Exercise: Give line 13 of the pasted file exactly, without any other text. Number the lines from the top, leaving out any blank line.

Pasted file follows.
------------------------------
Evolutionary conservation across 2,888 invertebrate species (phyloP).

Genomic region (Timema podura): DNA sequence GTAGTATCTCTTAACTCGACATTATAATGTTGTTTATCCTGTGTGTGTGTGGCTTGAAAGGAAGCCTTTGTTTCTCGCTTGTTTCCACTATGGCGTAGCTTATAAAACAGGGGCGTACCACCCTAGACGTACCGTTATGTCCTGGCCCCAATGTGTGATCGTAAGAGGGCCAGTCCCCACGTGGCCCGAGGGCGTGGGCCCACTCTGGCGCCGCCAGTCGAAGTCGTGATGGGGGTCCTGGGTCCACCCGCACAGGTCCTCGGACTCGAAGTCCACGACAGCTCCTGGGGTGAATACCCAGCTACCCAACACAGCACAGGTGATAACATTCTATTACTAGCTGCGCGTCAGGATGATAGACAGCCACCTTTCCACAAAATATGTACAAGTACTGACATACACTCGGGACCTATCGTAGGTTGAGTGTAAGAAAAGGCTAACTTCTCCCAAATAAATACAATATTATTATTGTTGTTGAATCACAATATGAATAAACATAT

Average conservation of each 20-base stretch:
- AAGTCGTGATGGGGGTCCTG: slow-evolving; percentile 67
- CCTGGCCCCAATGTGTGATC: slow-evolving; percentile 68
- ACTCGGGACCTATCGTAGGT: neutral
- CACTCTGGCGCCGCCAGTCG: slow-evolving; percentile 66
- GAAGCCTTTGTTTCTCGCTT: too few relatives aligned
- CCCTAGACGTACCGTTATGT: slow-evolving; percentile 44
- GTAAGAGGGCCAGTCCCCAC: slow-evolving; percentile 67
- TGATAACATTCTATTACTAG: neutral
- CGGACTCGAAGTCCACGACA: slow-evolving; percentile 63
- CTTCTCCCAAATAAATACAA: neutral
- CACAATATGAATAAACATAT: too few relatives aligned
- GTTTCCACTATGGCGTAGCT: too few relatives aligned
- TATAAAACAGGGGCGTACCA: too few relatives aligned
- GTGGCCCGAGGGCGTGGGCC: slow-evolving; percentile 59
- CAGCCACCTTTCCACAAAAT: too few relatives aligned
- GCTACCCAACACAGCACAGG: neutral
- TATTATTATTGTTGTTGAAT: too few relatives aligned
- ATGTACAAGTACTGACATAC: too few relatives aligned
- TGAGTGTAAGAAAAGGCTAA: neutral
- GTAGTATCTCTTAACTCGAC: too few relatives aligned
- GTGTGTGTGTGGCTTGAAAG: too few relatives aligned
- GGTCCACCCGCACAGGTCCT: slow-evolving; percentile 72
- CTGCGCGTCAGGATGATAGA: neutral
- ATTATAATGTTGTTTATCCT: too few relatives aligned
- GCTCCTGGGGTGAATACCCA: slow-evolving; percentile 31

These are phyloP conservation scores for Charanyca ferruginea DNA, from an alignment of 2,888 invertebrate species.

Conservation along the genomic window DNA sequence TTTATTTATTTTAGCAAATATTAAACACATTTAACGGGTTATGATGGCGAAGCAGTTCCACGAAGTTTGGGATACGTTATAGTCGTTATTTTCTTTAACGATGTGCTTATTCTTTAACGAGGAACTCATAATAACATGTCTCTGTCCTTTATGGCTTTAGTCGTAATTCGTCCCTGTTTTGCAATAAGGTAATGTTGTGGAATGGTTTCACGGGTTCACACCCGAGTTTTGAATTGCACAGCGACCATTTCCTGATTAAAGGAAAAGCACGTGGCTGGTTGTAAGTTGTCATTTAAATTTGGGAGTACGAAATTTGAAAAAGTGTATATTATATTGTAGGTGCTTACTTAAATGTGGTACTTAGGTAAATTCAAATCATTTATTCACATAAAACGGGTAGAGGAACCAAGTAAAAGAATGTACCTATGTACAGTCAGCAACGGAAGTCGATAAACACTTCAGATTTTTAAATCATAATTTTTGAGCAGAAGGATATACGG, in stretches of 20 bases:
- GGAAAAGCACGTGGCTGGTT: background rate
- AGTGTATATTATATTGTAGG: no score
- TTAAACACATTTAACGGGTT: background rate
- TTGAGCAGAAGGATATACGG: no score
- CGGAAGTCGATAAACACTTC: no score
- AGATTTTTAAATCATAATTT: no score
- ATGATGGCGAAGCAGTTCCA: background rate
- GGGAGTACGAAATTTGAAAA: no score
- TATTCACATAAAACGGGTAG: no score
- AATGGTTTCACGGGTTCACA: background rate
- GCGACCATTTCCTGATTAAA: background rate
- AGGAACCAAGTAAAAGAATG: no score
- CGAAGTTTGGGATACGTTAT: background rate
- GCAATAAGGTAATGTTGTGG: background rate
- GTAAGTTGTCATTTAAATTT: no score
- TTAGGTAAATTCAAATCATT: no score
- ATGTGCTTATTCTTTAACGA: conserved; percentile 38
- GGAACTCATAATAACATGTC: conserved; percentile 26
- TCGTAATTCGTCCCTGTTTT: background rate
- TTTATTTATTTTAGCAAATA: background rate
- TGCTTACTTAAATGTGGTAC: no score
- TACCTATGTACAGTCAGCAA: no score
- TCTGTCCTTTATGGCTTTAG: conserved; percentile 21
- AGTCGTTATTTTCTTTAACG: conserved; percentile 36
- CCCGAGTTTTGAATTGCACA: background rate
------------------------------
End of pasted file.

- CTTCTCCCAAATAAATACAA: neutral